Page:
From Iceland — Legalisation Of Cannabis Proposed In Parliament

Legalisation Of Cannabis Proposed In Parliament

Published September 20, 2017

Elías Þórsson
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Pawel Bartozek, an MP for the Reform Party, has put forth a bill for parliament, which would legalise the consumption of cannabis in Iceland.

He points out that many US states have legalised cannabis consumption and that high profile individuals such as Barack Obama and Kofi Annan have come out in favour of its legalisation. Pawl claims that the fight against drug consumption has failed and that the world’s prisons are filled with people convicted of the sale, distribution and consumption of drugs.

“Decriminalisation would be progress,” Pawl writes on his website. “But if the production and sale [of drugs] remains illegal we miss the opportunity to control access, protect children and minors, and to tax consumption.”

Main points


  • He lists the following as the main points of the proposal:
  • Production, sale and consumption legal.
  • Age limit set at 20 years old.
  • Retail allowed in certain shops.
  • Sale allowed in certain cannabis bars that for exampled are not allowed to sell alcohol.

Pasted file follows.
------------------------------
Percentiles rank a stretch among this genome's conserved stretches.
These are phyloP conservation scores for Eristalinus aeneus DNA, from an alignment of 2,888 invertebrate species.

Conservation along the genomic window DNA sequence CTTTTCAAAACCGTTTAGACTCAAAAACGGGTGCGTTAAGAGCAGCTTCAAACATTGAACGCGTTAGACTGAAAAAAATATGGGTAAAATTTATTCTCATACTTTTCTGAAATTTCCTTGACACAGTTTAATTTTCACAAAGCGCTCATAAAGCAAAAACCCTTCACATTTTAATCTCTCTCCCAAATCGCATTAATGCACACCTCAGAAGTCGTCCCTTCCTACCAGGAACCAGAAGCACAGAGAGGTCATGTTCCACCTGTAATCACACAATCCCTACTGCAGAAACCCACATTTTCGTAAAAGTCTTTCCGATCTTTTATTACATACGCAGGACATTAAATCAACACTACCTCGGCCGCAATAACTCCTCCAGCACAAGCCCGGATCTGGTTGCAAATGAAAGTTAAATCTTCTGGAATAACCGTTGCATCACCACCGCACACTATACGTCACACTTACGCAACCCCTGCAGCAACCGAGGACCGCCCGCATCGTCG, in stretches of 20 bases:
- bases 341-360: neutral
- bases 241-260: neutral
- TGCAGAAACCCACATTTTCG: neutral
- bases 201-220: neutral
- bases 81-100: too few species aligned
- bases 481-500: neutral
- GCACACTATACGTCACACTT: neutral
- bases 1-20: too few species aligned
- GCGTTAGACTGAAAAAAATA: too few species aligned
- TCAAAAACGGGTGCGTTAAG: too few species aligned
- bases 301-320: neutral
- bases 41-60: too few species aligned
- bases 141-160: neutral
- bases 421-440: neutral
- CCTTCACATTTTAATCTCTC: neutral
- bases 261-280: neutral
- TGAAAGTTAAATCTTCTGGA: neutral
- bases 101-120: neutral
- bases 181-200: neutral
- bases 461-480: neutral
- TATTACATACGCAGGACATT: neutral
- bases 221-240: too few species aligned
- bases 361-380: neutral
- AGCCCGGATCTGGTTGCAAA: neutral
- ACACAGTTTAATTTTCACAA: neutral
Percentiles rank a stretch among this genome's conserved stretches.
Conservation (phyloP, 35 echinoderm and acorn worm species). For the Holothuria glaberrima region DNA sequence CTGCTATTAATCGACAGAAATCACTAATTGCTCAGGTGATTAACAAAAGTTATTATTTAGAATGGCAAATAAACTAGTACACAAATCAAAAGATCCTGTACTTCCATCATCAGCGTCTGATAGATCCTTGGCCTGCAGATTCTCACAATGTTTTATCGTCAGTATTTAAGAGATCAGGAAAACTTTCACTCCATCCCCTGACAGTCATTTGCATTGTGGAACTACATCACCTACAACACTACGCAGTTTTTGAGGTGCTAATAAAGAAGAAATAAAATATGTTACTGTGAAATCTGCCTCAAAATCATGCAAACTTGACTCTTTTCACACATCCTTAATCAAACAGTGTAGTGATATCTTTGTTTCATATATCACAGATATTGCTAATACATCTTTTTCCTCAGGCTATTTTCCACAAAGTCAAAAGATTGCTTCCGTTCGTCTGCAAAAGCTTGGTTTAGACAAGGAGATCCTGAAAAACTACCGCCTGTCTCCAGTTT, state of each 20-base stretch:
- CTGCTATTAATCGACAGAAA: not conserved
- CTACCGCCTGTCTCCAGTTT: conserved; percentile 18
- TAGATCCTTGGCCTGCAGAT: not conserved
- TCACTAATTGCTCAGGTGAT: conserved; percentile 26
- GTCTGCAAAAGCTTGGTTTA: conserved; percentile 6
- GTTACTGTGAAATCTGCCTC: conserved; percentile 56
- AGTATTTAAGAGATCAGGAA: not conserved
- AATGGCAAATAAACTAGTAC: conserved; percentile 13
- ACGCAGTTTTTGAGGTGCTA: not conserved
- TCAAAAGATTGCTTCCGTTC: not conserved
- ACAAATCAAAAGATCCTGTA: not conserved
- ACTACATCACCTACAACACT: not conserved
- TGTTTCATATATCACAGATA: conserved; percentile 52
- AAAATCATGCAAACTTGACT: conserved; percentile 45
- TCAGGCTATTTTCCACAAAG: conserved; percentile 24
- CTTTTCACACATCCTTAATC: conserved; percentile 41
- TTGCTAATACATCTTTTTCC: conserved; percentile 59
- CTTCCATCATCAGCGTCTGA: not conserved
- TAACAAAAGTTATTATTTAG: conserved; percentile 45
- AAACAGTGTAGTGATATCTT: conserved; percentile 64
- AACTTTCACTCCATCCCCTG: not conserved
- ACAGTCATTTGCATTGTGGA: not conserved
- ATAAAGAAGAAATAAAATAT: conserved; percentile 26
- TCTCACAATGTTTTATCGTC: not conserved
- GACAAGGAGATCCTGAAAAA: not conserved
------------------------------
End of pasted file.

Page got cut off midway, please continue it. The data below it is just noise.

• Substance sold in grey packaging with a simple text mentioning the name of the producer, the product and the type, as well as detailed information about ingredients and a warning about the substance’s harmfulness.
  • Complete ban on advertisements.
  • Cannabis tax, akin to alcohol tax. Price set at 2000 ISK per gram of THC. (If THC potency is 15% then the price is 300 ISK per gram).

Drug distraction

Pawl claims that he has been accused of putting the proposal forth to distract from the recent government scandal–an allegation he denies.

“Work on the proposal began last December,” he writes. “The plan was always to put the proposal for parliament this week, as soon as the first discussion about the budget had finished.”

Cosponsors of the proposal are Sigrún Inibjörg Gísladóttir from the Reform Party, along with Pirate Party MPs Gunnar Hrafn Jónsson and Jón Þór Ólafsson.

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